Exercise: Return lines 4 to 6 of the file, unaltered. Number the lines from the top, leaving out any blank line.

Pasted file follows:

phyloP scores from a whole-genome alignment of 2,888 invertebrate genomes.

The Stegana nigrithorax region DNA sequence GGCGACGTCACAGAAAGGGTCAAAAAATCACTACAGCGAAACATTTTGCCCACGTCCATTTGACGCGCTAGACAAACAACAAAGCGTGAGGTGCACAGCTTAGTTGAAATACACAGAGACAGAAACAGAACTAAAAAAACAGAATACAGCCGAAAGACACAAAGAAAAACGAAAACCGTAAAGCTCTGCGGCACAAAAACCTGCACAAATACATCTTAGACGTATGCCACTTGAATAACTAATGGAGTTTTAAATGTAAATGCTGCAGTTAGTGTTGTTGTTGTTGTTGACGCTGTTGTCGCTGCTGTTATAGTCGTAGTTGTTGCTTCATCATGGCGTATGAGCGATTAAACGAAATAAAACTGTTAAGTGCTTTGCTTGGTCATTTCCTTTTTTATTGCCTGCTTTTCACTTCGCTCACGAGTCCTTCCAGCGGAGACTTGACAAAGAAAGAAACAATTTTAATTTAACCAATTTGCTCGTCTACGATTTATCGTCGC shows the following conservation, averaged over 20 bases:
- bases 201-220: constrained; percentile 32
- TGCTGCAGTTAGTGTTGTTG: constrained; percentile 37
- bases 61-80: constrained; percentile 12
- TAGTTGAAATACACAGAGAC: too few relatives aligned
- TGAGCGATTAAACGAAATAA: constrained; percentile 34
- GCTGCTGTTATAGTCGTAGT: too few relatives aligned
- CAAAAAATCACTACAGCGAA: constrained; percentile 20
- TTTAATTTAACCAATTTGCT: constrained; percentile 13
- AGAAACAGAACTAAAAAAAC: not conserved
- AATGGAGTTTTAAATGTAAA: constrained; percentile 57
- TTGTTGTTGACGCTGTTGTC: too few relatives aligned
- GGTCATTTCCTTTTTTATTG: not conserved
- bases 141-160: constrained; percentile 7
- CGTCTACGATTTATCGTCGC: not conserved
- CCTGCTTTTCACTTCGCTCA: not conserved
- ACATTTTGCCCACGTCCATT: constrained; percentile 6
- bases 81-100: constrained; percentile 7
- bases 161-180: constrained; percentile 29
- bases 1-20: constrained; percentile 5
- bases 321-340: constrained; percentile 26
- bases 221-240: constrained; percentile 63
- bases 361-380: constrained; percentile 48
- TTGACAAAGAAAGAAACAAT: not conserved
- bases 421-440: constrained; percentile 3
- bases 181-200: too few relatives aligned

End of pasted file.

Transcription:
- TGCTGCAGTTAGTGTTGTTG: constrained; percentile 37
- bases 61-80: constrained; percentile 12
- TAGTTGAAATACACAGAGAC: too few relatives aligned